Several neurologic paraneoplastic disorders are believed to be caused by an autoimmune reaction against antigen(s) co-expressed by tumour cells and neurons. Of the paraneoplastic syndromes, the evidence for an autoimmune etiology is strongest for the Lambert-Eaton myasthenic syndrome, in which autoantibodies downregulate voltage-gated calcium channels at the presynaptic nerve terminal. For other syndromes, including cerebellar degeneration, multifocal encephalomyelitis, sensory neuronopathy, limbic encephalitis, opsoclonusmyoclonus, stiff person syndrome, and retinal degeneration, the autoimmune theory is supported by the presence of specific antineuronal antibodies. These antibodies serve as a useful diagnostic tool, but their actual role in causing neuronal injury and clinical disease remains unclear. Further understanding of immunopathogenesis awaits successful experimental models. Among different syndromes, a varied proportion of patients shows neurologic improvement with immunosuppressive treatments; it is likely that many patients have already suffered irreversible neuronal injury at the time of diagnosis.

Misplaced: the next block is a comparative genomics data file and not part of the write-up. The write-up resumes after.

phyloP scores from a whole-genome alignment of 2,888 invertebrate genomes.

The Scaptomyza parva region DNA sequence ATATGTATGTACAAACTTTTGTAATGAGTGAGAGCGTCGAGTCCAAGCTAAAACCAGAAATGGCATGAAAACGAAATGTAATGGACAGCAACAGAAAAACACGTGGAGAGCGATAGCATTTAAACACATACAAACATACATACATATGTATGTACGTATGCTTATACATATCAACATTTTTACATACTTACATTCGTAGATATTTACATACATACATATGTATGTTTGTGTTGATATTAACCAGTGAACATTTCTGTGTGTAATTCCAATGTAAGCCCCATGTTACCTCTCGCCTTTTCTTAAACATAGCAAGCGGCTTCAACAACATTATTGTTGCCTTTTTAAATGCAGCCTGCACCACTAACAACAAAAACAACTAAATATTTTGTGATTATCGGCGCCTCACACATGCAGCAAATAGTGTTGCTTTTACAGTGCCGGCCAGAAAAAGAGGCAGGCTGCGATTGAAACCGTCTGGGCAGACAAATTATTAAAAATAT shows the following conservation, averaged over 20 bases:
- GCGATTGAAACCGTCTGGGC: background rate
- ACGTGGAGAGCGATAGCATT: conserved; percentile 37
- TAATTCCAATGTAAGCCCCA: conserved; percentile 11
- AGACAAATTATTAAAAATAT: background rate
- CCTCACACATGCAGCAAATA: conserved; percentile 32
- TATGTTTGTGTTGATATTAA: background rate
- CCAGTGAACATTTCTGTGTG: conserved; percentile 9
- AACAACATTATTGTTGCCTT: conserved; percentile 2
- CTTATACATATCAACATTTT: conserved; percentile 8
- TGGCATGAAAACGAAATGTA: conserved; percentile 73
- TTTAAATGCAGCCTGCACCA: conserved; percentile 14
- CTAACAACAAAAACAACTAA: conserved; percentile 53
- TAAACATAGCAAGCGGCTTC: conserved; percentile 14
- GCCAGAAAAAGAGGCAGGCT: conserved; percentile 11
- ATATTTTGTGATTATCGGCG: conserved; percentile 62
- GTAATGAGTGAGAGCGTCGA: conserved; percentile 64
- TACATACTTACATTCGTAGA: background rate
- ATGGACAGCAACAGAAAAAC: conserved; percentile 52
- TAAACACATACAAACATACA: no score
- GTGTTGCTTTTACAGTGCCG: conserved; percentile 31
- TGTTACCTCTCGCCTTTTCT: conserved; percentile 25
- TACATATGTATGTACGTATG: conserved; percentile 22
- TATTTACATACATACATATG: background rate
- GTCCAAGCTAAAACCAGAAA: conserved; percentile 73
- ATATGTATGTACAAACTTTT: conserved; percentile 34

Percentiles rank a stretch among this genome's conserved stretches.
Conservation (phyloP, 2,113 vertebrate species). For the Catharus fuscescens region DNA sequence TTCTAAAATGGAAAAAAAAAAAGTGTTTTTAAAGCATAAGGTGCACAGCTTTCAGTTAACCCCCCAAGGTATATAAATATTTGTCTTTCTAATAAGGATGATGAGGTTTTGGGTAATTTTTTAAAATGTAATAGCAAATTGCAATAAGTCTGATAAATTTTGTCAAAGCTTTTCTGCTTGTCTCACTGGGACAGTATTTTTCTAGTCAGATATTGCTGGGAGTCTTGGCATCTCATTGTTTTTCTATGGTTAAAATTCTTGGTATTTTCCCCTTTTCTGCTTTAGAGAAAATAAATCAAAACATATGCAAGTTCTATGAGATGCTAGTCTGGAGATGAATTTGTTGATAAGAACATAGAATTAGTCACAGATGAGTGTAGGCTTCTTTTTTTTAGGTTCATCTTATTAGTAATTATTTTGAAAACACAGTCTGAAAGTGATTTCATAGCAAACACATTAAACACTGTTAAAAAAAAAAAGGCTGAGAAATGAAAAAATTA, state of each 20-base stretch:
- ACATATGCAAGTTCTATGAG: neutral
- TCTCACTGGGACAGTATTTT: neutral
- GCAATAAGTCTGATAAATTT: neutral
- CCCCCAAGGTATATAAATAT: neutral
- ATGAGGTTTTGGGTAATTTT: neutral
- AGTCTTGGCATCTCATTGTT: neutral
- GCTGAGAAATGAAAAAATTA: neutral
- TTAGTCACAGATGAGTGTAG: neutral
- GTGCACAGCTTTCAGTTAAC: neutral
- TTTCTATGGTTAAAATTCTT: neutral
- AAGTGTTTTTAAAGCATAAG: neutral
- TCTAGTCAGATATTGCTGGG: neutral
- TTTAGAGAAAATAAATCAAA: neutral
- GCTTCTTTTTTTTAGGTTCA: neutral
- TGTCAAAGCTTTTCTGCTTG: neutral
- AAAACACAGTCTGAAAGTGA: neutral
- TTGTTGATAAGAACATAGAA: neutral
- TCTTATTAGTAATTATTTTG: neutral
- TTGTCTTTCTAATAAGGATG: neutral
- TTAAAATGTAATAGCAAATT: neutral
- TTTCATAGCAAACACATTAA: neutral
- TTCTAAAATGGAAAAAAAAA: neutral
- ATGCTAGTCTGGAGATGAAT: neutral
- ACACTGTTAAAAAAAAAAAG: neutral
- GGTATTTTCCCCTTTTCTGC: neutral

- Autoimmune reactions
- Lambert-Eaton myasthenic syndrome
- Neurologic paraneoplastic disorders
ASJC Scopus subject areas
- Clinical Neurology
- Developmental Neuroscience